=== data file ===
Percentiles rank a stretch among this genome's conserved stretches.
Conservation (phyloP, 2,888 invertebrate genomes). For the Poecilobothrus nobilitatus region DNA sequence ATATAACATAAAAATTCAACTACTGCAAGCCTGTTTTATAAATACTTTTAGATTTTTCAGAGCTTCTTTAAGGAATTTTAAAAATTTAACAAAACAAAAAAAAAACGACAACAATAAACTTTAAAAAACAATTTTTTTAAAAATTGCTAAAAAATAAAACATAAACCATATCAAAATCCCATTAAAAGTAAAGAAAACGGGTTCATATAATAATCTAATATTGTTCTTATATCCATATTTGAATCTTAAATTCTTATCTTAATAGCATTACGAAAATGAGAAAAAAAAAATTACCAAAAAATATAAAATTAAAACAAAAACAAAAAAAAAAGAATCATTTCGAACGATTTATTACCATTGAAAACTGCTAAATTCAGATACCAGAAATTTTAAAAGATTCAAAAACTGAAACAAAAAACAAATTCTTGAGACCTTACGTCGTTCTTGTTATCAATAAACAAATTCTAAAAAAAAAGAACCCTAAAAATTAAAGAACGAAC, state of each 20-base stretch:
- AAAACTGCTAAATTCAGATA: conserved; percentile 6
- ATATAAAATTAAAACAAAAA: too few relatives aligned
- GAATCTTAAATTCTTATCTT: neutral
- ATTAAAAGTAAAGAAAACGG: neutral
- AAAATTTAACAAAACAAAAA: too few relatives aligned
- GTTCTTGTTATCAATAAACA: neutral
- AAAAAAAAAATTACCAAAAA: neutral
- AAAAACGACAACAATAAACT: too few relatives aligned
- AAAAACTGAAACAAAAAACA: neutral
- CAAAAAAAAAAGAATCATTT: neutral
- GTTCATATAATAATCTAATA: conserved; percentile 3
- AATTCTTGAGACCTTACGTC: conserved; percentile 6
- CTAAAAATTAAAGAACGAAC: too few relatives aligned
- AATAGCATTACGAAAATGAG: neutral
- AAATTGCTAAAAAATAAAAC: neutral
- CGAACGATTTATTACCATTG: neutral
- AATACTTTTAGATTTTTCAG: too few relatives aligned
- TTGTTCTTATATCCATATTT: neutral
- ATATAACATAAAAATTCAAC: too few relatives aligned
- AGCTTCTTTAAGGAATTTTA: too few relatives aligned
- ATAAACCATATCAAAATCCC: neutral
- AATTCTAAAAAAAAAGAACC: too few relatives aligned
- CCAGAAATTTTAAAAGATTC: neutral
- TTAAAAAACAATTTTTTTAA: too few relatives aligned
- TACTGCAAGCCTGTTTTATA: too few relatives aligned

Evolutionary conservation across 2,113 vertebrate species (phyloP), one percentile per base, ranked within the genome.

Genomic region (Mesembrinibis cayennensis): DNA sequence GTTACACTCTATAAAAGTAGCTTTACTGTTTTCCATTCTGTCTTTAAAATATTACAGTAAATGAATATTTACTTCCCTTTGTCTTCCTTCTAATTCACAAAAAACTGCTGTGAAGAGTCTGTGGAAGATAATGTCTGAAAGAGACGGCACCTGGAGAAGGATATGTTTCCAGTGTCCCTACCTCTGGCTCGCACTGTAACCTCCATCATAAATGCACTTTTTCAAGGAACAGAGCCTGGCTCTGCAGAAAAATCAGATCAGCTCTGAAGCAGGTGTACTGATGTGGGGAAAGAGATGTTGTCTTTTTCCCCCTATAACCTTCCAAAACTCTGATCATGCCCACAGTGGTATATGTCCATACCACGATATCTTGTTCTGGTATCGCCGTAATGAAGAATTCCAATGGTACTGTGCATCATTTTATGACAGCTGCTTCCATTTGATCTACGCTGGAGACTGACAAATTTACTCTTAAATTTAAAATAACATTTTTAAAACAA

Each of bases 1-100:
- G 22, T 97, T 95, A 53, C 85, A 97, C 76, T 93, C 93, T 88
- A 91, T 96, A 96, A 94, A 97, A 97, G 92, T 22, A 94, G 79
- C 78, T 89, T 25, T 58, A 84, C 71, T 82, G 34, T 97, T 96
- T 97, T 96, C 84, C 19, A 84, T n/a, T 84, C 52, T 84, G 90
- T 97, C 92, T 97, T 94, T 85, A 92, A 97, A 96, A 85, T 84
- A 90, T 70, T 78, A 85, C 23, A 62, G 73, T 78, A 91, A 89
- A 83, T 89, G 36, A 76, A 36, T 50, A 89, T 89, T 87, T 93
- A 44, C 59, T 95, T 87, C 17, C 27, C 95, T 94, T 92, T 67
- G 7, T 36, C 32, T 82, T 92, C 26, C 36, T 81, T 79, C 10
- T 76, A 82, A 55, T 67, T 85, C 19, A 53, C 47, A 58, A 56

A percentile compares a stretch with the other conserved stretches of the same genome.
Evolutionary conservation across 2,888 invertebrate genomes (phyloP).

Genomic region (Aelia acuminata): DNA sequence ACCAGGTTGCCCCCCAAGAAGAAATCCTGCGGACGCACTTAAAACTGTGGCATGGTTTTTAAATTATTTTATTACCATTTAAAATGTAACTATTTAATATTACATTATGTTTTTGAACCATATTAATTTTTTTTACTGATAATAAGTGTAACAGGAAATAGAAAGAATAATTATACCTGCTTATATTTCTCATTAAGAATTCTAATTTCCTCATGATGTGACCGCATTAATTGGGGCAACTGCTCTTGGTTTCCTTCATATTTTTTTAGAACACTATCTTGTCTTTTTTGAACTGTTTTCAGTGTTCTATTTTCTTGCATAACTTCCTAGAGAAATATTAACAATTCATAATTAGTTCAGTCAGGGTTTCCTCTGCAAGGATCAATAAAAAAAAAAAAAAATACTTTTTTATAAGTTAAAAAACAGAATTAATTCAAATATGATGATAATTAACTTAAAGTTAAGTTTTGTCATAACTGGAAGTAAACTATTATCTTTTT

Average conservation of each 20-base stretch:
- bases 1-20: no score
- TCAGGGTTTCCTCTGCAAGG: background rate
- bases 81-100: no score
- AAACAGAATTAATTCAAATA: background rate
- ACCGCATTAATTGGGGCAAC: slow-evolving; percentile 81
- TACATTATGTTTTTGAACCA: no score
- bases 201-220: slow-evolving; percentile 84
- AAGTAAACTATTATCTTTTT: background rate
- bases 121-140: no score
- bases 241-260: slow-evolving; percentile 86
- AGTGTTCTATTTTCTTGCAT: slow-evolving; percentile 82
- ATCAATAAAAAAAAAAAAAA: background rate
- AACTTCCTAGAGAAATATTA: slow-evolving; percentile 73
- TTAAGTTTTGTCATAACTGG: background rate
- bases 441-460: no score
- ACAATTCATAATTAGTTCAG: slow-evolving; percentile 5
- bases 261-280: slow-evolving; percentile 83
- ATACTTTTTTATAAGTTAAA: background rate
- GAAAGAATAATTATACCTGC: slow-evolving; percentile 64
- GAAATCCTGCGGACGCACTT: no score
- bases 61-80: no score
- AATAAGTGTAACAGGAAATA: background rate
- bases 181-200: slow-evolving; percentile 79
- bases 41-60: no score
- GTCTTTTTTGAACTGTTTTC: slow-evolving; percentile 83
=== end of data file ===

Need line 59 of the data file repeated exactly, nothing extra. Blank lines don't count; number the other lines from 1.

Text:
- bases 441-460: no score